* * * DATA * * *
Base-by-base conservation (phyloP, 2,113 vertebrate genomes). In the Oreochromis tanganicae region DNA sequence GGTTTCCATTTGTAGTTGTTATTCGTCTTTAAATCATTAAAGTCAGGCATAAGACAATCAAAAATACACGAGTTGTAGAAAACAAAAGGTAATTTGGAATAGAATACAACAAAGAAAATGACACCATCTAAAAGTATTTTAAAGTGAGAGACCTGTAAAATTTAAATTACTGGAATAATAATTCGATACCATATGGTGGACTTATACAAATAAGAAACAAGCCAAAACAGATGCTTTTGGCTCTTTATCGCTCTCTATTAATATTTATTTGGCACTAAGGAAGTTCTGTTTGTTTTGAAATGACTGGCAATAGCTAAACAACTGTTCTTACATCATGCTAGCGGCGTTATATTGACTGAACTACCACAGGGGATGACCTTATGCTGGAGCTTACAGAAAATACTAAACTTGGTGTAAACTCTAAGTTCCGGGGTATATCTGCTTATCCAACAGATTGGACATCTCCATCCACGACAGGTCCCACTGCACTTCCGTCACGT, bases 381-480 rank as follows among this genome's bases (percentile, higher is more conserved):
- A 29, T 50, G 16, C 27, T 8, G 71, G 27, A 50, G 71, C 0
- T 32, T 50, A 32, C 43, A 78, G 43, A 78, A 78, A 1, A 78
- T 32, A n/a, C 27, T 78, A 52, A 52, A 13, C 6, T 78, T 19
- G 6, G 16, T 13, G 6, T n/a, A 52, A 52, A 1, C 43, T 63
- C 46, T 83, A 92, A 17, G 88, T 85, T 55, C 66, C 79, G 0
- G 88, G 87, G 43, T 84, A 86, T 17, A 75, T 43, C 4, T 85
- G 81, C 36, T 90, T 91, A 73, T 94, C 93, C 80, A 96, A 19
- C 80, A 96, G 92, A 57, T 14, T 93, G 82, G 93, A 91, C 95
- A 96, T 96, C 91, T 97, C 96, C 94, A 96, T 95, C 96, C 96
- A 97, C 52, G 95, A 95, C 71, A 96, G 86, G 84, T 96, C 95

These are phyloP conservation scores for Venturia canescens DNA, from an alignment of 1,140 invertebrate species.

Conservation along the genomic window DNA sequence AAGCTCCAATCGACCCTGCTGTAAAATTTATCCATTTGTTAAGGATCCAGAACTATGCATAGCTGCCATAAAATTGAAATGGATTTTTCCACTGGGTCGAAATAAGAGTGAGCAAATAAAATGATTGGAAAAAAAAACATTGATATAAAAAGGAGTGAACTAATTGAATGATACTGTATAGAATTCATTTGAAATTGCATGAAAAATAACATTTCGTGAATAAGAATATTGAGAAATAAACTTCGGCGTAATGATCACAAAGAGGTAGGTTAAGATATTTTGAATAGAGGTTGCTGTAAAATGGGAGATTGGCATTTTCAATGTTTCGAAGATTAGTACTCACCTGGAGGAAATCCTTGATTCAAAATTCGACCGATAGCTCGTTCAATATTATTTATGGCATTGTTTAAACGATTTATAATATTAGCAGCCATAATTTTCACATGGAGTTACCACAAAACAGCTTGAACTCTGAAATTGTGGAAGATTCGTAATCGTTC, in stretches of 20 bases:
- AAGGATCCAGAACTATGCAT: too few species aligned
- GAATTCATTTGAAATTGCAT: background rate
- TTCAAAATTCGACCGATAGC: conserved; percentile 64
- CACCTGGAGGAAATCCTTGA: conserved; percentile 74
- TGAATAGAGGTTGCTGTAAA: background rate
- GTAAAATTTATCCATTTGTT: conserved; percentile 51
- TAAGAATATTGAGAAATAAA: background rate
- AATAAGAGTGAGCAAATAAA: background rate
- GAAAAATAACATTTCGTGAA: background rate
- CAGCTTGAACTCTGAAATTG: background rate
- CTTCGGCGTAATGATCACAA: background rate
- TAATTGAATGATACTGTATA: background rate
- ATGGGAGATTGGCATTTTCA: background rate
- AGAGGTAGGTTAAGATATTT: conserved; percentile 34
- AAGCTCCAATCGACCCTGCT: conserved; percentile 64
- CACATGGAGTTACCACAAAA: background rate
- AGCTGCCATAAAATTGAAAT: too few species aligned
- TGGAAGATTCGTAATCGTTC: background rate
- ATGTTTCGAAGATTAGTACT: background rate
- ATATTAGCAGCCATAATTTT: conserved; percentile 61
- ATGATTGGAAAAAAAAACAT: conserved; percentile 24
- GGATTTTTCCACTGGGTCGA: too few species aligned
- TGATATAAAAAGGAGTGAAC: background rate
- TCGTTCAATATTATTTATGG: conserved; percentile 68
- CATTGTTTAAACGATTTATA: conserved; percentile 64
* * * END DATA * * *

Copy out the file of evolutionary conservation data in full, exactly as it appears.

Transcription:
Base-by-base conservation (phyloP, 2,113 vertebrate genomes). In the Oreochromis tanganicae region DNA sequence GGTTTCCATTTGTAGTTGTTATTCGTCTTTAAATCATTAAAGTCAGGCATAAGACAATCAAAAATACACGAGTTGTAGAAAACAAAAGGTAATTTGGAATAGAATACAACAAAGAAAATGACACCATCTAAAAGTATTTTAAAGTGAGAGACCTGTAAAATTTAAATTACTGGAATAATAATTCGATACCATATGGTGGACTTATACAAATAAGAAACAAGCCAAAACAGATGCTTTTGGCTCTTTATCGCTCTCTATTAATATTTATTTGGCACTAAGGAAGTTCTGTTTGTTTTGAAATGACTGGCAATAGCTAAACAACTGTTCTTACATCATGCTAGCGGCGTTATATTGACTGAACTACCACAGGGGATGACCTTATGCTGGAGCTTACAGAAAATACTAAACTTGGTGTAAACTCTAAGTTCCGGGGTATATCTGCTTATCCAACAGATTGGACATCTCCATCCACGACAGGTCCCACTGCACTTCCGTCACGT, bases 381-480 rank as follows among this genome's bases (percentile, higher is more conserved):
- A 29, T 50, G 16, C 27, T 8, G 71, G 27, A 50, G 71, C 0
- T 32, T 50, A 32, C 43, A 78, G 43, A 78, A 78, A 1, A 78
- T 32, A n/a, C 27, T 78, A 52, A 52, A 13, C 6, T 78, T 19
- G 6, G 16, T 13, G 6, T n/a, A 52, A 52, A 1, C 43, T 63
- C 46, T 83, A 92, A 17, G 88, T 85, T 55, C 66, C 79, G 0
- G 88, G 87, G 43, T 84, A 86, T 17, A 75, T 43, C 4, T 85
- G 81, C 36, T 90, T 91, A 73, T 94, C 93, C 80, A 96, A 19
- C 80, A 96, G 92, A 57, T 14, T 93, G 82, G 93, A 91, C 95
- A 96, T 96, C 91, T 97, C 96, C 94, A 96, T 95, C 96, C 96
- A 97, C 52, G 95, A 95, C 71, A 96, G 86, G 84, T 96, C 95

These are phyloP conservation scores for Venturia canescens DNA, from an alignment of 1,140 invertebrate species.

Conservation along the genomic window DNA sequence AAGCTCCAATCGACCCTGCTGTAAAATTTATCCATTTGTTAAGGATCCAGAACTATGCATAGCTGCCATAAAATTGAAATGGATTTTTCCACTGGGTCGAAATAAGAGTGAGCAAATAAAATGATTGGAAAAAAAAACATTGATATAAAAAGGAGTGAACTAATTGAATGATACTGTATAGAATTCATTTGAAATTGCATGAAAAATAACATTTCGTGAATAAGAATATTGAGAAATAAACTTCGGCGTAATGATCACAAAGAGGTAGGTTAAGATATTTTGAATAGAGGTTGCTGTAAAATGGGAGATTGGCATTTTCAATGTTTCGAAGATTAGTACTCACCTGGAGGAAATCCTTGATTCAAAATTCGACCGATAGCTCGTTCAATATTATTTATGGCATTGTTTAAACGATTTATAATATTAGCAGCCATAATTTTCACATGGAGTTACCACAAAACAGCTTGAACTCTGAAATTGTGGAAGATTCGTAATCGTTC, in stretches of 20 bases:
- AAGGATCCAGAACTATGCAT: too few species aligned
- GAATTCATTTGAAATTGCAT: background rate
- TTCAAAATTCGACCGATAGC: conserved; percentile 64
- CACCTGGAGGAAATCCTTGA: conserved; percentile 74
- TGAATAGAGGTTGCTGTAAA: background rate
- GTAAAATTTATCCATTTGTT: conserved; percentile 51
- TAAGAATATTGAGAAATAAA: background rate
- AATAAGAGTGAGCAAATAAA: background rate
- GAAAAATAACATTTCGTGAA: background rate
- CAGCTTGAACTCTGAAATTG: background rate
- CTTCGGCGTAATGATCACAA: background rate
- TAATTGAATGATACTGTATA: background rate
- ATGGGAGATTGGCATTTTCA: background rate
- AGAGGTAGGTTAAGATATTT: conserved; percentile 34
- AAGCTCCAATCGACCCTGCT: conserved; percentile 64
- CACATGGAGTTACCACAAAA: background rate
- AGCTGCCATAAAATTGAAAT: too few species aligned
- TGGAAGATTCGTAATCGTTC: background rate
- ATGTTTCGAAGATTAGTACT: background rate
- ATATTAGCAGCCATAATTTT: conserved; percentile 61
- ATGATTGGAAAAAAAAACAT: conserved; percentile 24
- GGATTTTTCCACTGGGTCGA: too few species aligned
- TGATATAAAAAGGAGTGAAC: background rate
- TCGTTCAATATTATTTATGG: conserved; percentile 68
- CATTGTTTAAACGATTTATA: conserved; percentile 64